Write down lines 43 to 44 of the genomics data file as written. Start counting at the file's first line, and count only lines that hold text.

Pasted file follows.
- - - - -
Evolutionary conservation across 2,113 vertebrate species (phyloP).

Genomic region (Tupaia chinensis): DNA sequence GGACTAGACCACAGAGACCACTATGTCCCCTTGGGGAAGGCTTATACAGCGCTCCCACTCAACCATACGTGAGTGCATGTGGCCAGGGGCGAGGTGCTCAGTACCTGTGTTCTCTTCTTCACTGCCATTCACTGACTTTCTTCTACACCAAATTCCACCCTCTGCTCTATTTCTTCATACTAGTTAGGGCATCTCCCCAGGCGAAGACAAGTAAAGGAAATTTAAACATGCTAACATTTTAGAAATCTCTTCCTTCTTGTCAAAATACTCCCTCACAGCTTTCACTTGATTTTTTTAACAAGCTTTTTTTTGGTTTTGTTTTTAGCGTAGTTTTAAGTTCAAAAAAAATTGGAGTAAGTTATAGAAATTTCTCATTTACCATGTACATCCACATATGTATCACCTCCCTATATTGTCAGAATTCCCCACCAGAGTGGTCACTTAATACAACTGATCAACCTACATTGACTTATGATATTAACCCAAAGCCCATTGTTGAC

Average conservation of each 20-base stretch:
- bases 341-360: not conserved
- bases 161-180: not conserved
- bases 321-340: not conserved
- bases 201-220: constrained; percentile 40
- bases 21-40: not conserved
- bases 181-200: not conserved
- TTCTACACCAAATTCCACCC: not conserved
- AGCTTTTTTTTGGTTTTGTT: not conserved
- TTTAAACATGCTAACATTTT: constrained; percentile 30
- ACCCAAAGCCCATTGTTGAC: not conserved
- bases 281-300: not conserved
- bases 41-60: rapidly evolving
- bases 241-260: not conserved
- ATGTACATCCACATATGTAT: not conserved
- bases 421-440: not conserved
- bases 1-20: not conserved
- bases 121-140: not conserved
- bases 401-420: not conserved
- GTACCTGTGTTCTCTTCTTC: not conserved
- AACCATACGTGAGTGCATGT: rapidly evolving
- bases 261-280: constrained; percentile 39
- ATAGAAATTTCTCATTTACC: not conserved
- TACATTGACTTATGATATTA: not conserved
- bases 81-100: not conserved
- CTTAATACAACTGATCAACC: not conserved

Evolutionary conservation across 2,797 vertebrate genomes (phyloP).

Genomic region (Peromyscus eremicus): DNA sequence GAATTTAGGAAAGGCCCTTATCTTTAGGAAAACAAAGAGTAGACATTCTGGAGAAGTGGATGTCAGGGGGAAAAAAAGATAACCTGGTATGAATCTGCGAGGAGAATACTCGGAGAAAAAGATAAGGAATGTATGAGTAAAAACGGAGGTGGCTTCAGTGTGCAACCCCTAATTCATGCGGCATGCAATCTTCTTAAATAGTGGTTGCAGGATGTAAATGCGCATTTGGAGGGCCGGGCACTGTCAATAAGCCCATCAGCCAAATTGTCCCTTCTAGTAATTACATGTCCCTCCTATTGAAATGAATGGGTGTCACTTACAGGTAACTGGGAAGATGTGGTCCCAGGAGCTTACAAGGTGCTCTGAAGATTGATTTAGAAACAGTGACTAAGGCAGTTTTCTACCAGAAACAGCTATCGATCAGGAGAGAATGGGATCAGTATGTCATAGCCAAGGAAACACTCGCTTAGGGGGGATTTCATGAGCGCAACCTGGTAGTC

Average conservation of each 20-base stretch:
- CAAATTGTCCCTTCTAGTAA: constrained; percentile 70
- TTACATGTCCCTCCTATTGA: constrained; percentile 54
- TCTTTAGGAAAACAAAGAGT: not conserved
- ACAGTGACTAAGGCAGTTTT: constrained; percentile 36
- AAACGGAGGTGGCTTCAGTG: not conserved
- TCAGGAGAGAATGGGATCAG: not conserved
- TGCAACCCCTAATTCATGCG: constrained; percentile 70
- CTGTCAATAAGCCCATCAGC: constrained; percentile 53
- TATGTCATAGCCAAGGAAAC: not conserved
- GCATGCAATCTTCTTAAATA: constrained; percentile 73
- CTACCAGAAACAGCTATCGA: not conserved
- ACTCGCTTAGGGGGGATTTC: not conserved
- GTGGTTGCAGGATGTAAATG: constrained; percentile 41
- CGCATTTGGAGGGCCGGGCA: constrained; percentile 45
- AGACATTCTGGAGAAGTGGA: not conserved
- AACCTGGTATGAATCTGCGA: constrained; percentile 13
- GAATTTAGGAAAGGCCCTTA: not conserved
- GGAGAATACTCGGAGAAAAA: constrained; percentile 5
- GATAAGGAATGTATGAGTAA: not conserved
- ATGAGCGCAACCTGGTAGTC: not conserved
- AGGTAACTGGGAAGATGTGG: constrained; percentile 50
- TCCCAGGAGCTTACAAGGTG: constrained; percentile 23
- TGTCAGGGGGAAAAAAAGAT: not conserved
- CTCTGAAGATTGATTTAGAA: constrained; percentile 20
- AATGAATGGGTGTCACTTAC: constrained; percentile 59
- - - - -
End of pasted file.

- ACTCGCTTAGGGGGGATTTC: not conserved
- GTGGTTGCAGGATGTAAATG: constrained; percentile 41